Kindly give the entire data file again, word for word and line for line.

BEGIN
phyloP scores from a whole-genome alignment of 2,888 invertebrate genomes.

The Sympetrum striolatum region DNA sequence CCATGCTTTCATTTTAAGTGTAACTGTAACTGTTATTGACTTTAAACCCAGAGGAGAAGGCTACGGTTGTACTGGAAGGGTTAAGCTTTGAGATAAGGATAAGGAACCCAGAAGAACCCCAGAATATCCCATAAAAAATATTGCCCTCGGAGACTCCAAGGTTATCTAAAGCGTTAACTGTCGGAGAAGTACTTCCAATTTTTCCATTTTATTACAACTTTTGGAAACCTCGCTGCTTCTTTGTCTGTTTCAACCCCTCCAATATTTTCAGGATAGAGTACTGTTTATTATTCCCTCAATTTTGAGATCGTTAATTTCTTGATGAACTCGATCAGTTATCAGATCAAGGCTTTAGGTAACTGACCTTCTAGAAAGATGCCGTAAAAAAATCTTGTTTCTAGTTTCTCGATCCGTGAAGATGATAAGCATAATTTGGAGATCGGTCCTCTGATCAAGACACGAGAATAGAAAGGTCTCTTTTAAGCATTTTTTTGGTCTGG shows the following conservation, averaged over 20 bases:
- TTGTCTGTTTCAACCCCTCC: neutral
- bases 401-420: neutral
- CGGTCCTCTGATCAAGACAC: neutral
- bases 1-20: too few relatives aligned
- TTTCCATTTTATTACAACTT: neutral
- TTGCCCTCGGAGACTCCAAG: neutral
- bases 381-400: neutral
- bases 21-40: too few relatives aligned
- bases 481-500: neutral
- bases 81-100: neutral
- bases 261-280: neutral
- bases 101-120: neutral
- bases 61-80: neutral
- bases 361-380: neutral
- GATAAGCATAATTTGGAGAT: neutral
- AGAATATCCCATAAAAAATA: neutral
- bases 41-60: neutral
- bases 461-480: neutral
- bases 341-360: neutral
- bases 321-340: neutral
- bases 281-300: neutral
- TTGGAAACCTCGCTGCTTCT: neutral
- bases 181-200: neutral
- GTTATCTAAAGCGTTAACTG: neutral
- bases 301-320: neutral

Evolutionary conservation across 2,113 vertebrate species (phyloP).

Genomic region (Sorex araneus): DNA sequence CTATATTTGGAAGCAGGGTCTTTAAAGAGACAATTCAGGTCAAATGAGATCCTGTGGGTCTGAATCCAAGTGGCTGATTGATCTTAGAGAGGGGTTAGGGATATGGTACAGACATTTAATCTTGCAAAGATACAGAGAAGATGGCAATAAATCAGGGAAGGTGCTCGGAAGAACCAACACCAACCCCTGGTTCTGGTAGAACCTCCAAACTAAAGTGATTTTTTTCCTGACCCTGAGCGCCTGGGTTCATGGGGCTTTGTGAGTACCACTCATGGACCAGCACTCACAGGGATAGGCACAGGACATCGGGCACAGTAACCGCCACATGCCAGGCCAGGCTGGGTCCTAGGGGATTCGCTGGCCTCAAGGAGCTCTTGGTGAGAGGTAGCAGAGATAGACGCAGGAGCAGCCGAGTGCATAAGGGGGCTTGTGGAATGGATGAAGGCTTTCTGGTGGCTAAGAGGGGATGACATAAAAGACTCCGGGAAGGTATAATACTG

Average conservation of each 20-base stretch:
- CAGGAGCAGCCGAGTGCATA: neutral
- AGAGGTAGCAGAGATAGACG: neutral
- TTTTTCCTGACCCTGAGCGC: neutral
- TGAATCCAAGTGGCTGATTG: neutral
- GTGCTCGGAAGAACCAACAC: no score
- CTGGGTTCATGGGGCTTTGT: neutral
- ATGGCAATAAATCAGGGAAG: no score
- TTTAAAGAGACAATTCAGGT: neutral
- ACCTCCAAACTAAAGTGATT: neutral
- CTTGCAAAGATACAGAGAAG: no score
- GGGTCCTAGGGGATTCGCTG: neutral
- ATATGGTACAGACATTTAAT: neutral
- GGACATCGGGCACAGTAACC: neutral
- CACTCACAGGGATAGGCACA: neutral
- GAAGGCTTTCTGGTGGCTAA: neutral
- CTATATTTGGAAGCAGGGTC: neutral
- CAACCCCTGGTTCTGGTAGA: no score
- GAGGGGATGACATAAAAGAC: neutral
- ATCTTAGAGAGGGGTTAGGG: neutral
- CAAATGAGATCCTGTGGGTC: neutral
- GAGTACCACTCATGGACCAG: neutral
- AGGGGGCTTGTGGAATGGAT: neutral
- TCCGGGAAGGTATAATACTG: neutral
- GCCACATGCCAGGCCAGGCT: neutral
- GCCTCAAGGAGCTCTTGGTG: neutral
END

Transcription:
phyloP scores from a whole-genome alignment of 2,888 invertebrate genomes.

The Sympetrum striolatum region DNA sequence CCATGCTTTCATTTTAAGTGTAACTGTAACTGTTATTGACTTTAAACCCAGAGGAGAAGGCTACGGTTGTACTGGAAGGGTTAAGCTTTGAGATAAGGATAAGGAACCCAGAAGAACCCCAGAATATCCCATAAAAAATATTGCCCTCGGAGACTCCAAGGTTATCTAAAGCGTTAACTGTCGGAGAAGTACTTCCAATTTTTCCATTTTATTACAACTTTTGGAAACCTCGCTGCTTCTTTGTCTGTTTCAACCCCTCCAATATTTTCAGGATAGAGTACTGTTTATTATTCCCTCAATTTTGAGATCGTTAATTTCTTGATGAACTCGATCAGTTATCAGATCAAGGCTTTAGGTAACTGACCTTCTAGAAAGATGCCGTAAAAAAATCTTGTTTCTAGTTTCTCGATCCGTGAAGATGATAAGCATAATTTGGAGATCGGTCCTCTGATCAAGACACGAGAATAGAAAGGTCTCTTTTAAGCATTTTTTTGGTCTGG shows the following conservation, averaged over 20 bases:
- TTGTCTGTTTCAACCCCTCC: neutral
- bases 401-420: neutral
- CGGTCCTCTGATCAAGACAC: neutral
- bases 1-20: too few relatives aligned
- TTTCCATTTTATTACAACTT: neutral
- TTGCCCTCGGAGACTCCAAG: neutral
- bases 381-400: neutral
- bases 21-40: too few relatives aligned
- bases 481-500: neutral
- bases 81-100: neutral
- bases 261-280: neutral
- bases 101-120: neutral
- bases 61-80: neutral
- bases 361-380: neutral
- GATAAGCATAATTTGGAGAT: neutral
- AGAATATCCCATAAAAAATA: neutral
- bases 41-60: neutral
- bases 461-480: neutral
- bases 341-360: neutral
- bases 321-340: neutral
- bases 281-300: neutral
- TTGGAAACCTCGCTGCTTCT: neutral
- bases 181-200: neutral
- GTTATCTAAAGCGTTAACTG: neutral
- bases 301-320: neutral

Evolutionary conservation across 2,113 vertebrate species (phyloP).

Genomic region (Sorex araneus): DNA sequence CTATATTTGGAAGCAGGGTCTTTAAAGAGACAATTCAGGTCAAATGAGATCCTGTGGGTCTGAATCCAAGTGGCTGATTGATCTTAGAGAGGGGTTAGGGATATGGTACAGACATTTAATCTTGCAAAGATACAGAGAAGATGGCAATAAATCAGGGAAGGTGCTCGGAAGAACCAACACCAACCCCTGGTTCTGGTAGAACCTCCAAACTAAAGTGATTTTTTTCCTGACCCTGAGCGCCTGGGTTCATGGGGCTTTGTGAGTACCACTCATGGACCAGCACTCACAGGGATAGGCACAGGACATCGGGCACAGTAACCGCCACATGCCAGGCCAGGCTGGGTCCTAGGGGATTCGCTGGCCTCAAGGAGCTCTTGGTGAGAGGTAGCAGAGATAGACGCAGGAGCAGCCGAGTGCATAAGGGGGCTTGTGGAATGGATGAAGGCTTTCTGGTGGCTAAGAGGGGATGACATAAAAGACTCCGGGAAGGTATAATACTG

Average conservation of each 20-base stretch:
- CAGGAGCAGCCGAGTGCATA: neutral
- AGAGGTAGCAGAGATAGACG: neutral
- TTTTTCCTGACCCTGAGCGC: neutral
- TGAATCCAAGTGGCTGATTG: neutral
- GTGCTCGGAAGAACCAACAC: no score
- CTGGGTTCATGGGGCTTTGT: neutral
- ATGGCAATAAATCAGGGAAG: no score
- TTTAAAGAGACAATTCAGGT: neutral
- ACCTCCAAACTAAAGTGATT: neutral
- CTTGCAAAGATACAGAGAAG: no score
- GGGTCCTAGGGGATTCGCTG: neutral
- ATATGGTACAGACATTTAAT: neutral
- GGACATCGGGCACAGTAACC: neutral
- CACTCACAGGGATAGGCACA: neutral
- GAAGGCTTTCTGGTGGCTAA: neutral
- CTATATTTGGAAGCAGGGTC: neutral
- CAACCCCTGGTTCTGGTAGA: no score
- GAGGGGATGACATAAAAGAC: neutral
- ATCTTAGAGAGGGGTTAGGG: neutral
- CAAATGAGATCCTGTGGGTC: neutral
- GAGTACCACTCATGGACCAG: neutral
- AGGGGGCTTGTGGAATGGAT: neutral
- TCCGGGAAGGTATAATACTG: neutral
- GCCACATGCCAGGCCAGGCT: neutral
- GCCTCAAGGAGCTCTTGGTG: neutral